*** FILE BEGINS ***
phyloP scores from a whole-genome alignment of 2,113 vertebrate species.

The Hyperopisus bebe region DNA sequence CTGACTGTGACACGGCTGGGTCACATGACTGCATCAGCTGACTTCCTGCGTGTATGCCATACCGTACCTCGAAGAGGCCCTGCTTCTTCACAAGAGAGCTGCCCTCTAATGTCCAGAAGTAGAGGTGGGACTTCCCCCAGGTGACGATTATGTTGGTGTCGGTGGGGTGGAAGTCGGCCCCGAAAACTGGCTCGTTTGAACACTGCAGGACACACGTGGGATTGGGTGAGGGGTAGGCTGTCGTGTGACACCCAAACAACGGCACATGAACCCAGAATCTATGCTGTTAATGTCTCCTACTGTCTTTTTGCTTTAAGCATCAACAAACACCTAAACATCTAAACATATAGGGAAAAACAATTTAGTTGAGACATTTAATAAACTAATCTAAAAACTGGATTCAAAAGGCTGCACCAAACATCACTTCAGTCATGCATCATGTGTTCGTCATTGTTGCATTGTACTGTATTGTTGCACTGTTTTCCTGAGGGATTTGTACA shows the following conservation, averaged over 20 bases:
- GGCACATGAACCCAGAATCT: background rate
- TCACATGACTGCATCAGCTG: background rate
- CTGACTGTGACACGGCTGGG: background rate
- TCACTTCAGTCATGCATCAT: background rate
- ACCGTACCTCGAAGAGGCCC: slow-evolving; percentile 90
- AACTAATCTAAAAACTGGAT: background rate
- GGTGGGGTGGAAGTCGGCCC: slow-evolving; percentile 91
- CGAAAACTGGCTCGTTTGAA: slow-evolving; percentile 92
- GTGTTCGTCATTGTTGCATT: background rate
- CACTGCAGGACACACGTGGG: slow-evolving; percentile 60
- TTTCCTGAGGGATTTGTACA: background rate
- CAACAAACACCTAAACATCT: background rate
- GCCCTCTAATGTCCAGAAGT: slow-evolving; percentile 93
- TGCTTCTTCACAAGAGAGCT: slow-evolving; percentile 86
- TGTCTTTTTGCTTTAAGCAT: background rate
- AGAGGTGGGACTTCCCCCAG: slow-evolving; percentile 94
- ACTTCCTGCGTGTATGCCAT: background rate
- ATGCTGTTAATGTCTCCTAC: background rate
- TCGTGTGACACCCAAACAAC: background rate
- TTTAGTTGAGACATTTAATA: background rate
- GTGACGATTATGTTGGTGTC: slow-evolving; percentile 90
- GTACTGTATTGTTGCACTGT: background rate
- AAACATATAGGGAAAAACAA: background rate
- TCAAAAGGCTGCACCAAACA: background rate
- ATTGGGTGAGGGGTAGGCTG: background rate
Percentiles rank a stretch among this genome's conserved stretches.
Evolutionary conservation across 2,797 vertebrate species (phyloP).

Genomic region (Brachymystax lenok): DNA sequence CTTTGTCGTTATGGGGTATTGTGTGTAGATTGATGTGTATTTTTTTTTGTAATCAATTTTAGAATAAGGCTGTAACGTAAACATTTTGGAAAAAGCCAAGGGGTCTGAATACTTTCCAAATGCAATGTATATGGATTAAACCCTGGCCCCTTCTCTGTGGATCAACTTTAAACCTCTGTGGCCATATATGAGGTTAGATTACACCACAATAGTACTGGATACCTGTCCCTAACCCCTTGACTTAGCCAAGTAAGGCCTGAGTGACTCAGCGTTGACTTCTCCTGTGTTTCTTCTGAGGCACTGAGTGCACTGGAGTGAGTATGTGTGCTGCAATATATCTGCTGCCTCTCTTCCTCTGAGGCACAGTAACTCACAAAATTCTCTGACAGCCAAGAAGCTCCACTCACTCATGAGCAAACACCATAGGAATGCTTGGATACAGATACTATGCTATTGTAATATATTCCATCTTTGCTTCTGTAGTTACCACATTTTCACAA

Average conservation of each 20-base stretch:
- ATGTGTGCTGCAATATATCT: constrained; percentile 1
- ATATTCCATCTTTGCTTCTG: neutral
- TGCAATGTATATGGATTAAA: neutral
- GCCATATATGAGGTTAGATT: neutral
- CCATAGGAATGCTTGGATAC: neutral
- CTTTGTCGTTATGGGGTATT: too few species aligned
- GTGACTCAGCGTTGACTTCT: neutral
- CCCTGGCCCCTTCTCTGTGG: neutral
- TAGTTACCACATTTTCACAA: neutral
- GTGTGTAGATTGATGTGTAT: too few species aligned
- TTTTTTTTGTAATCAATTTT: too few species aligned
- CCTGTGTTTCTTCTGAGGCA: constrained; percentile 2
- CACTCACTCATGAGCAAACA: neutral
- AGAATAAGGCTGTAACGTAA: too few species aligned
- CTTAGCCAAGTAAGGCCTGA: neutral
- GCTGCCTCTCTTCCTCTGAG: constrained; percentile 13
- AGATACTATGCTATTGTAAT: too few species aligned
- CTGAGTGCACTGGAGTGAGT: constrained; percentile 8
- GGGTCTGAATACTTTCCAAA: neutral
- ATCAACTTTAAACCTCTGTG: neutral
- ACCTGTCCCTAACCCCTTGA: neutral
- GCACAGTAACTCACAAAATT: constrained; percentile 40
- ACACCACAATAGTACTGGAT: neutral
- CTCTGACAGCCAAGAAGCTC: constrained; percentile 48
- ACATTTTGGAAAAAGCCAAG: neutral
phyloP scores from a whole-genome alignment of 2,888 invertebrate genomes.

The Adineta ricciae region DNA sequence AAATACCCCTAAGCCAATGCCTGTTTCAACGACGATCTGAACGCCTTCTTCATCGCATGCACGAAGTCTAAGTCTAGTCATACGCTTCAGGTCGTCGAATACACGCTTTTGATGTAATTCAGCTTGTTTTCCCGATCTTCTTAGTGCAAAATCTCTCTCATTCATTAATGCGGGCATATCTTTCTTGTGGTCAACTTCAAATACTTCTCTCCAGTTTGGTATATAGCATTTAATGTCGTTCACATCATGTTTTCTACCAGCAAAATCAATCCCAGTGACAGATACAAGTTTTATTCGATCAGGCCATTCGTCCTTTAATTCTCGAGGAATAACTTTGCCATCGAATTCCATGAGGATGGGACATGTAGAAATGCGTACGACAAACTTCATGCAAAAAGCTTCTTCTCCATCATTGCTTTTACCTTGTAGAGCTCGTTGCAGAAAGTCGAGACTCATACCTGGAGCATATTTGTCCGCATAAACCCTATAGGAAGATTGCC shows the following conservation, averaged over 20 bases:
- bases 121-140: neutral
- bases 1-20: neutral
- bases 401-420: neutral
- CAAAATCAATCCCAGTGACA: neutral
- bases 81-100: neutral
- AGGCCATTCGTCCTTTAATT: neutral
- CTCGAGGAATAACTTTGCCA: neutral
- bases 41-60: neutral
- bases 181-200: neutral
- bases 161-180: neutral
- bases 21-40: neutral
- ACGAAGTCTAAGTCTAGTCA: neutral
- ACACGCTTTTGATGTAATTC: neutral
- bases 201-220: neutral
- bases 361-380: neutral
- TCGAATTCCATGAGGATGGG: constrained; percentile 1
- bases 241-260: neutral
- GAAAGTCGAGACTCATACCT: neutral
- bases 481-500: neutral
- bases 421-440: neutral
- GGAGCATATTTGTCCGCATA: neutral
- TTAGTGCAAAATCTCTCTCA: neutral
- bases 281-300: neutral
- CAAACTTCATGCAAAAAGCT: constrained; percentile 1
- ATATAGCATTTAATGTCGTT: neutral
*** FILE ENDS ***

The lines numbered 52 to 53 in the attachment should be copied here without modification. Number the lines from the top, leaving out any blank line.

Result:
- ACCTGTCCCTAACCCCTTGA: neutral
- GCACAGTAACTCACAAAATT: constrained; percentile 40